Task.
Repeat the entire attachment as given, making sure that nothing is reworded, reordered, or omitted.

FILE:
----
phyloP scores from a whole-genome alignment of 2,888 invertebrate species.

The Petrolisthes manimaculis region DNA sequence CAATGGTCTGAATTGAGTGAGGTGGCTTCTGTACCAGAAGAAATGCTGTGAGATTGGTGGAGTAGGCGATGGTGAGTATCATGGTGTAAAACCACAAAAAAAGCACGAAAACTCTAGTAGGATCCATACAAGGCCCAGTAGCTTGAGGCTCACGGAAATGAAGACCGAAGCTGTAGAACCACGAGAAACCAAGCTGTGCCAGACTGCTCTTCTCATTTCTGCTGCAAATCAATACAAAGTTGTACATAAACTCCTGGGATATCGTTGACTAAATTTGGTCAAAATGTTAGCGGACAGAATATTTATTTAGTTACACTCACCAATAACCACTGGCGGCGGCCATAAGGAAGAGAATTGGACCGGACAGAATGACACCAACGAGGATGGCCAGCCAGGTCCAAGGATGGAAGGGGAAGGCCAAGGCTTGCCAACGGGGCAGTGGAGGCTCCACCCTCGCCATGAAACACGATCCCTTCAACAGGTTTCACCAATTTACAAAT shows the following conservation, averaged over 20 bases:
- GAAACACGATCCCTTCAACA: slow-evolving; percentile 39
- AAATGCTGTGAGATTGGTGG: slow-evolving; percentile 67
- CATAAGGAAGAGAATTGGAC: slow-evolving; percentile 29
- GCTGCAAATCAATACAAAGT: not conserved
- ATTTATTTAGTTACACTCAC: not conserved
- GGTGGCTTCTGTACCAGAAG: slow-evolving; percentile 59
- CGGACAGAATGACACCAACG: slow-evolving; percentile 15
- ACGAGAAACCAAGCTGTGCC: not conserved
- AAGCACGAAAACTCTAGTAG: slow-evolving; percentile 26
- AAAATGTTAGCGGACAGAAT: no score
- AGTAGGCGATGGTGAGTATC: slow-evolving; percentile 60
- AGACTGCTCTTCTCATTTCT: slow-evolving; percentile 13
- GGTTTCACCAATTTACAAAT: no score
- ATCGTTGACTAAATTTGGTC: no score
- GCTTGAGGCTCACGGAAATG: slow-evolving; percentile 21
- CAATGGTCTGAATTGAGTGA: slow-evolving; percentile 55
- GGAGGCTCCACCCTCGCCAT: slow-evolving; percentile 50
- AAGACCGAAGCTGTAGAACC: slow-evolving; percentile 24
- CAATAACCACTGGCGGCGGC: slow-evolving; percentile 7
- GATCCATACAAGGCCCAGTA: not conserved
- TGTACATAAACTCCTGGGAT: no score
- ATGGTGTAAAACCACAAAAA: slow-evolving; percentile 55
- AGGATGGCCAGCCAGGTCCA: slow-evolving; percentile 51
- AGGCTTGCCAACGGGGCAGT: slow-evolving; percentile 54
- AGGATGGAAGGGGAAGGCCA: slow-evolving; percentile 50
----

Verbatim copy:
phyloP scores from a whole-genome alignment of 2,888 invertebrate species.

The Petrolisthes manimaculis region DNA sequence CAATGGTCTGAATTGAGTGAGGTGGCTTCTGTACCAGAAGAAATGCTGTGAGATTGGTGGAGTAGGCGATGGTGAGTATCATGGTGTAAAACCACAAAAAAAGCACGAAAACTCTAGTAGGATCCATACAAGGCCCAGTAGCTTGAGGCTCACGGAAATGAAGACCGAAGCTGTAGAACCACGAGAAACCAAGCTGTGCCAGACTGCTCTTCTCATTTCTGCTGCAAATCAATACAAAGTTGTACATAAACTCCTGGGATATCGTTGACTAAATTTGGTCAAAATGTTAGCGGACAGAATATTTATTTAGTTACACTCACCAATAACCACTGGCGGCGGCCATAAGGAAGAGAATTGGACCGGACAGAATGACACCAACGAGGATGGCCAGCCAGGTCCAAGGATGGAAGGGGAAGGCCAAGGCTTGCCAACGGGGCAGTGGAGGCTCCACCCTCGCCATGAAACACGATCCCTTCAACAGGTTTCACCAATTTACAAAT shows the following conservation, averaged over 20 bases:
- GAAACACGATCCCTTCAACA: slow-evolving; percentile 39
- AAATGCTGTGAGATTGGTGG: slow-evolving; percentile 67
- CATAAGGAAGAGAATTGGAC: slow-evolving; percentile 29
- GCTGCAAATCAATACAAAGT: not conserved
- ATTTATTTAGTTACACTCAC: not conserved
- GGTGGCTTCTGTACCAGAAG: slow-evolving; percentile 59
- CGGACAGAATGACACCAACG: slow-evolving; percentile 15
- ACGAGAAACCAAGCTGTGCC: not conserved
- AAGCACGAAAACTCTAGTAG: slow-evolving; percentile 26
- AAAATGTTAGCGGACAGAAT: no score
- AGTAGGCGATGGTGAGTATC: slow-evolving; percentile 60
- AGACTGCTCTTCTCATTTCT: slow-evolving; percentile 13
- GGTTTCACCAATTTACAAAT: no score
- ATCGTTGACTAAATTTGGTC: no score
- GCTTGAGGCTCACGGAAATG: slow-evolving; percentile 21
- CAATGGTCTGAATTGAGTGA: slow-evolving; percentile 55
- GGAGGCTCCACCCTCGCCAT: slow-evolving; percentile 50
- AAGACCGAAGCTGTAGAACC: slow-evolving; percentile 24
- CAATAACCACTGGCGGCGGC: slow-evolving; percentile 7
- GATCCATACAAGGCCCAGTA: not conserved
- TGTACATAAACTCCTGGGAT: no score
- ATGGTGTAAAACCACAAAAA: slow-evolving; percentile 55
- AGGATGGCCAGCCAGGTCCA: slow-evolving; percentile 51
- AGGCTTGCCAACGGGGCAGT: slow-evolving; percentile 54
- AGGATGGAAGGGGAAGGCCA: slow-evolving; percentile 50